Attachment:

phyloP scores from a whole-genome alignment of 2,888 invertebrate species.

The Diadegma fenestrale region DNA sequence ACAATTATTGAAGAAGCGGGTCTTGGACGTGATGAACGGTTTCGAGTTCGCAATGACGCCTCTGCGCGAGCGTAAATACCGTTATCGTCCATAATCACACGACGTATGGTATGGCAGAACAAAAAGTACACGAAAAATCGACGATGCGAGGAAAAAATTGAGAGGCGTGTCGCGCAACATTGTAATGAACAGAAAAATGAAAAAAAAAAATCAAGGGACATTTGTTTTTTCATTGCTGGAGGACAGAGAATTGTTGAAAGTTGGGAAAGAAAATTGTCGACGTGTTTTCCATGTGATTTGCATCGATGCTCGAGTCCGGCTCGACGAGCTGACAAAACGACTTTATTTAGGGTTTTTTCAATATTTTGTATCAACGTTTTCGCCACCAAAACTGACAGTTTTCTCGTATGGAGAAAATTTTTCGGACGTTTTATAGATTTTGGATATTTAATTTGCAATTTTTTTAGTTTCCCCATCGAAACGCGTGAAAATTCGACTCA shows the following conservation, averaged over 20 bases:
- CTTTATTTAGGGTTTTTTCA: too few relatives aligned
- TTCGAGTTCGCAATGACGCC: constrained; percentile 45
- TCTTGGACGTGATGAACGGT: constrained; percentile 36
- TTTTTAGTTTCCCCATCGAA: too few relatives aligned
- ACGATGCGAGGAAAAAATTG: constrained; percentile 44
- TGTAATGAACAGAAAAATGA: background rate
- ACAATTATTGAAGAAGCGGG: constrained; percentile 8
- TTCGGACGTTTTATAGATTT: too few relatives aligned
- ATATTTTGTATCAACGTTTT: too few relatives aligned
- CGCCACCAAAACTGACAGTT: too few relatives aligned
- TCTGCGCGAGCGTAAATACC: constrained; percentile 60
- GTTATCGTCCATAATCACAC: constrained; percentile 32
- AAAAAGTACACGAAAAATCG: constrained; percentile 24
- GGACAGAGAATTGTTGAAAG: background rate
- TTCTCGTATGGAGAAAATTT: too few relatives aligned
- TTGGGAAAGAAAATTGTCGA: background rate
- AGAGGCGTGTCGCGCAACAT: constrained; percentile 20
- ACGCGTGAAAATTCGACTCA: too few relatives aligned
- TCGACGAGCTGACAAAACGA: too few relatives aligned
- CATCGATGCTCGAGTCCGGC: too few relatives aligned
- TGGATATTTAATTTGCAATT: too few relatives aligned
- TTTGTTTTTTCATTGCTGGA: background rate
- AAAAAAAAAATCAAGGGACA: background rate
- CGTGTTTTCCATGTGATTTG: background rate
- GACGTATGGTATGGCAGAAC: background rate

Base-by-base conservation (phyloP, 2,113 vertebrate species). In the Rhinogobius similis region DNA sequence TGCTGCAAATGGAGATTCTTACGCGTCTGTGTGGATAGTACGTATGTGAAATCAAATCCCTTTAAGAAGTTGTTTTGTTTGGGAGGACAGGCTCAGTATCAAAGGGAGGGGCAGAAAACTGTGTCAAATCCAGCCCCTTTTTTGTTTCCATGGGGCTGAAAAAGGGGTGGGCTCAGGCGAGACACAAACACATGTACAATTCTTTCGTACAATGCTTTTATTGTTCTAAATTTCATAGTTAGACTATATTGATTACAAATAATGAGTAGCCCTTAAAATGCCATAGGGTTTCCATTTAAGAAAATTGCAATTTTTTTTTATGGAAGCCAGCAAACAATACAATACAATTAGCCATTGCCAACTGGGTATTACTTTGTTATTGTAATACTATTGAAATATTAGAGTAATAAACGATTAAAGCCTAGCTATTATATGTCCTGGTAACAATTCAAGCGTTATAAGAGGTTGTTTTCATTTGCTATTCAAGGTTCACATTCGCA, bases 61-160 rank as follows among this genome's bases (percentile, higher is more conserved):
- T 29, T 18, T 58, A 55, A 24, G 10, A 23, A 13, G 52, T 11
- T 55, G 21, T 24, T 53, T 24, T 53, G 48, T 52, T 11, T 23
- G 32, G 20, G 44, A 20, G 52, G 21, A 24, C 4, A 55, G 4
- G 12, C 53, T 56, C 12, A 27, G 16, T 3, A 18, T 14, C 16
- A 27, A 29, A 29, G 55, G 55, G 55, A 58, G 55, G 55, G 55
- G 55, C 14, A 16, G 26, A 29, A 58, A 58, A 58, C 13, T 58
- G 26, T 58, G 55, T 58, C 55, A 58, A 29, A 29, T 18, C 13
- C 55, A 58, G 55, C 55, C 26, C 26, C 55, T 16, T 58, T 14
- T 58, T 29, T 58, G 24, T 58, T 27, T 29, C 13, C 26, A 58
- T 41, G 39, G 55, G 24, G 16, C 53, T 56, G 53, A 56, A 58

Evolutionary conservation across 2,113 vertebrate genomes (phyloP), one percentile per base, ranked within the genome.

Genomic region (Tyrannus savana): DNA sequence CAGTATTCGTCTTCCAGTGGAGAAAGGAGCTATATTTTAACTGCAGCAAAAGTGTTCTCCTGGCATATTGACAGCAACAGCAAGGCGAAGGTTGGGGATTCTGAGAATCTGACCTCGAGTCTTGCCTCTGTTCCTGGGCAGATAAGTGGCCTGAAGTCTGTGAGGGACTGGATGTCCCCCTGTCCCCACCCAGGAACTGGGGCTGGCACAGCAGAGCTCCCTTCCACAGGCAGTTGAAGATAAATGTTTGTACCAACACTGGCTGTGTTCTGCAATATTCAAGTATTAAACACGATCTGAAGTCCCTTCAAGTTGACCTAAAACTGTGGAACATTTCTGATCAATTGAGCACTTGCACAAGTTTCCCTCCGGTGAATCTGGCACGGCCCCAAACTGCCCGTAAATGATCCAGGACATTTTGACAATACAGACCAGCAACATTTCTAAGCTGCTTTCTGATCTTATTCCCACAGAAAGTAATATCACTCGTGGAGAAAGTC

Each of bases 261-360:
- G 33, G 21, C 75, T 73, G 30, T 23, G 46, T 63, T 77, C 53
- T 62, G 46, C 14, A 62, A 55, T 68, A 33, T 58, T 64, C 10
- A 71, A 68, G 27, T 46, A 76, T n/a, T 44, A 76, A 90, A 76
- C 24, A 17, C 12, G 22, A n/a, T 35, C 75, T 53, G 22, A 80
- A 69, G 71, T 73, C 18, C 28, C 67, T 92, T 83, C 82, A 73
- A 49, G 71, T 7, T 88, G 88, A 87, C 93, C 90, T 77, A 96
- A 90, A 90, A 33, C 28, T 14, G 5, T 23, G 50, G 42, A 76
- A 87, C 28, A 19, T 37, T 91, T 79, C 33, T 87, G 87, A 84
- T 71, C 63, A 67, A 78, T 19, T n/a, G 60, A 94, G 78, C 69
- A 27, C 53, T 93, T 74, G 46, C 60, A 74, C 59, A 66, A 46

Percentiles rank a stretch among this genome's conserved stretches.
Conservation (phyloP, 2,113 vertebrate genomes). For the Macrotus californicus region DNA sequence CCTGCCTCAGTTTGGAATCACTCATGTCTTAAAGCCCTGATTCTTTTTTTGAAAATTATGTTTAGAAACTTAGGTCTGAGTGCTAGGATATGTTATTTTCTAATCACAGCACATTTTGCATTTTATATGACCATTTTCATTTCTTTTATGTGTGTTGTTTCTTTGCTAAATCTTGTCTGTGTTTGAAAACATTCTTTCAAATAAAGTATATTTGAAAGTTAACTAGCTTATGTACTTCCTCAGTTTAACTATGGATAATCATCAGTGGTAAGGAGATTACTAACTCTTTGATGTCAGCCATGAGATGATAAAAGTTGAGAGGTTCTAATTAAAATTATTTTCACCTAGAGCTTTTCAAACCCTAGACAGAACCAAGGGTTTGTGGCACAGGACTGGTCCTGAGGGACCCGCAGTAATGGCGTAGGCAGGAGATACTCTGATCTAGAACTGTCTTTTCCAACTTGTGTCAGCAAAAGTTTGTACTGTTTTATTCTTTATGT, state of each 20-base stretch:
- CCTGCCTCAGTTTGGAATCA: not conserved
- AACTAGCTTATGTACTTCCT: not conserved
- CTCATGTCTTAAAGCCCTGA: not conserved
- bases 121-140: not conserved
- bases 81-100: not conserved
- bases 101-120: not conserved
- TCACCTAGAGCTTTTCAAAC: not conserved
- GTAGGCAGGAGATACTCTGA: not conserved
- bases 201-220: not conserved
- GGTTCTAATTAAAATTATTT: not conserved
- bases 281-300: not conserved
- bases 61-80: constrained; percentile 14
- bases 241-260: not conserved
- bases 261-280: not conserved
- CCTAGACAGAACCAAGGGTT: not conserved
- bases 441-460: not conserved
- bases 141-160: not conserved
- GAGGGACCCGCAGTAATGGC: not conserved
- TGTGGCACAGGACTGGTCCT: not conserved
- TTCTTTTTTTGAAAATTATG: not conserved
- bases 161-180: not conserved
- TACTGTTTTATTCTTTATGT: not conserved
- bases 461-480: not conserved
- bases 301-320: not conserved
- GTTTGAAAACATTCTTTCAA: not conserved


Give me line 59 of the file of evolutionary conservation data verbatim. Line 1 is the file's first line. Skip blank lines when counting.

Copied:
- bases 101-120: not conserved